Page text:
Based on “Rolla” 1878 by Gervex which in turn was based on an 1833 poem by Musset about a high class courtesan and her reckless young admirer, Rolla, who paid far more for her favours than he could afford.
The painting had an unusual debut. The subject and its bold treatment was too much even for the comparatively liberal Paris of the 1870s, rejected by the salon, Gervex resorted to radical marketing: he exhibited it in the window of a furniture showroom. The scandal that ensued ensured him everlasting fame. We see the painting now as comparatively tame, romantic even, but in the context of its time there was a darker message: prostitution at however high a level meant syphilis, and syphilis meant suffering and death, and syphilis, even more than consumption, was the biggest killer of the age. What shocked Parisian society was edatante nudity and yet to our minds surely it is the terrible death-rate that is shocking – how could they be shocked by one and not the other? Or perhaps we are not understanding the message – brazen nudity equated with illicit sex and illicit sex meant death: the message was fear.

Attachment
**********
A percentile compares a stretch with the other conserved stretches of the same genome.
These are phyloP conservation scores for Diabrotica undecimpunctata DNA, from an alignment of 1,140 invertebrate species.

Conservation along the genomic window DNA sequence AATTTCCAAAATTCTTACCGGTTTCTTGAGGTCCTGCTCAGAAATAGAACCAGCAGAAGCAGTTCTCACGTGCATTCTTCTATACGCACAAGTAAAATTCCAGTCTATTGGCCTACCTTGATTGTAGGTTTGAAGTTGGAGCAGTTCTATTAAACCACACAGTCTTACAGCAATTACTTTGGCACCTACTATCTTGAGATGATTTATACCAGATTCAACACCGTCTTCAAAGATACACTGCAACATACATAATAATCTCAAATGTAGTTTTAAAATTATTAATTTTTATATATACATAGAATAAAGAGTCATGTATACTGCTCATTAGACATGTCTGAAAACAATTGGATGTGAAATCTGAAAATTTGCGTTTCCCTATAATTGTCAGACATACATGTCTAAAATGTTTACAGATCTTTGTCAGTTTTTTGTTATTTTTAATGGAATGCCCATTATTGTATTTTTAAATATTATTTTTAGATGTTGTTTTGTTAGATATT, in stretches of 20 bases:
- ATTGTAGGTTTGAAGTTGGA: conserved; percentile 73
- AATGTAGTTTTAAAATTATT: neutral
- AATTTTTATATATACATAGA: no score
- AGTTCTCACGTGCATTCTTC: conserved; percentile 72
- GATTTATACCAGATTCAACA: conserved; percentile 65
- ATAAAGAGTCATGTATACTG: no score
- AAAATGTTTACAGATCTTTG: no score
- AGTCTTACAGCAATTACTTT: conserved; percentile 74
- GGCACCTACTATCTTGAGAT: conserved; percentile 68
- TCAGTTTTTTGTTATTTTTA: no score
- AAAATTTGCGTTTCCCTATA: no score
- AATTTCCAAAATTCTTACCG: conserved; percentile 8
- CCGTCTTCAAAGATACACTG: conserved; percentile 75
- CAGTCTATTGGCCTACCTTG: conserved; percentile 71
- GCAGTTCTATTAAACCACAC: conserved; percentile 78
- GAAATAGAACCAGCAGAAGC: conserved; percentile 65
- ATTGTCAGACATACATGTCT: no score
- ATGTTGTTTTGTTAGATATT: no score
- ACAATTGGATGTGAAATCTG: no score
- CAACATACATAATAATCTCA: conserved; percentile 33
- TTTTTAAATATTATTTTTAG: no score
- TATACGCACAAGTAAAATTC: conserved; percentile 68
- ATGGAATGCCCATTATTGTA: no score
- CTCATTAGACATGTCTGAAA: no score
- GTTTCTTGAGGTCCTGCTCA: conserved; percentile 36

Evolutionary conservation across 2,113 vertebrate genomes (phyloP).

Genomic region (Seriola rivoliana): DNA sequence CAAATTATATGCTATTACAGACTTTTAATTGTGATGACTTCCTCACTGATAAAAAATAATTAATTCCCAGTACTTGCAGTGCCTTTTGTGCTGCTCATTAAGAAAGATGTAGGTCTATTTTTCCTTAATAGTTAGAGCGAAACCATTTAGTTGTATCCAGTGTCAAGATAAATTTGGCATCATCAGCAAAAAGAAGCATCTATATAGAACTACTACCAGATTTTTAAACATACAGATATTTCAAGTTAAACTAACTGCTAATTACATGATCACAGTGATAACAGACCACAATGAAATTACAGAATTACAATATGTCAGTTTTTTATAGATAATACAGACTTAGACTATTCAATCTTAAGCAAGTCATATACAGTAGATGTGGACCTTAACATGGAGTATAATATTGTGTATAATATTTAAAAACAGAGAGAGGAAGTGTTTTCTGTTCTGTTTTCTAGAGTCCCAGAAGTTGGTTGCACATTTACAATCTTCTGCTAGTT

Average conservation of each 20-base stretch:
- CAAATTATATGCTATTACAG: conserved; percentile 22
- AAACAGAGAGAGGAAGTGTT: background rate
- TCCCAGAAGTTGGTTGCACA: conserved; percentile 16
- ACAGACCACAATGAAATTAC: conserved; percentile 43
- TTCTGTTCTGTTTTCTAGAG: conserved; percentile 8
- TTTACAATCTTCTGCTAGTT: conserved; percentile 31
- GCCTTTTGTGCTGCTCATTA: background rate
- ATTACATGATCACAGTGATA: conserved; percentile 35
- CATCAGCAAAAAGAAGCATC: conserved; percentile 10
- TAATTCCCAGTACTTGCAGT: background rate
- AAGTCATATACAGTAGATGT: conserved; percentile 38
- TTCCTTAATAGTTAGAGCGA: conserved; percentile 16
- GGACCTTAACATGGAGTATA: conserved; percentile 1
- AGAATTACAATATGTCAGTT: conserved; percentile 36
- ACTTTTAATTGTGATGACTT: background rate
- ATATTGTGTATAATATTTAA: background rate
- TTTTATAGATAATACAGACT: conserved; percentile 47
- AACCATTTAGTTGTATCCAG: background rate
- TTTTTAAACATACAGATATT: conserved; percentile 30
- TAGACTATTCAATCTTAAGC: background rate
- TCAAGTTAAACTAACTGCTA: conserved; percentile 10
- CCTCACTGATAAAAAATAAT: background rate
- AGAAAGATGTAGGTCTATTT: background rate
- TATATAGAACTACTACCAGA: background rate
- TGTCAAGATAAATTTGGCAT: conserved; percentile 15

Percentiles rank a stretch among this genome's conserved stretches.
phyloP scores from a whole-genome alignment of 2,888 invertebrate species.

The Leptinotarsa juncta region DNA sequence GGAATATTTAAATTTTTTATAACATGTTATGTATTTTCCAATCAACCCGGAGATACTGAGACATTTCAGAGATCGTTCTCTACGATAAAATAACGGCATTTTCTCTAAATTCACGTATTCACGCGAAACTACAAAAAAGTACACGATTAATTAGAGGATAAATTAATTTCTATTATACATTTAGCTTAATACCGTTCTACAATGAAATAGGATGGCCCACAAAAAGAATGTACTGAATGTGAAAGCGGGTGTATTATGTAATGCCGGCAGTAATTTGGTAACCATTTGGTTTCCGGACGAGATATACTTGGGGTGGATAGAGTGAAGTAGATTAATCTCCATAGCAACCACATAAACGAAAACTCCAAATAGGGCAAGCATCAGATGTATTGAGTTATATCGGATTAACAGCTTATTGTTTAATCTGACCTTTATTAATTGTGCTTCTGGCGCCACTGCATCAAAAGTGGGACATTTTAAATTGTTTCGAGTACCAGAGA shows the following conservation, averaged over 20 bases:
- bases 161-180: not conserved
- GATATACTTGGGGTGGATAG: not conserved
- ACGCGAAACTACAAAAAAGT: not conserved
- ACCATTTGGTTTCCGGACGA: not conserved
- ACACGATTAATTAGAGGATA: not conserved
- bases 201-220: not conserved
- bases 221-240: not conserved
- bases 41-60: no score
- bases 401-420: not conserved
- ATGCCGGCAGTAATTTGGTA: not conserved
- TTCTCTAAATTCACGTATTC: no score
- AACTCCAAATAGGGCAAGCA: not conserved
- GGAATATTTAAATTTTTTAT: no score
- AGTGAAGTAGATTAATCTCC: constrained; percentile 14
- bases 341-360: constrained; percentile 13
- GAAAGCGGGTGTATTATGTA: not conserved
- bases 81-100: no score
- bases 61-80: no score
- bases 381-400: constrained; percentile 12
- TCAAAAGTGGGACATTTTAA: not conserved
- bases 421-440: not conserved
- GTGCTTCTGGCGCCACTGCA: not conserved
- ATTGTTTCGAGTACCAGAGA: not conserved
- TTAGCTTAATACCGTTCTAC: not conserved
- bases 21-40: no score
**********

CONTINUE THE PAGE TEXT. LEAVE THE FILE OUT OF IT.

“Ciel!” has none of the darkness or scandal of the original, it is not designed to shock. It is a saucy tableau – the wife of the gendarme, whose plumed hat is strategically placed in the foreground, has been surprised with her lover who hides behind the screen, perhaps weighing up the dangers: whether a race for the door might not be better than the open window.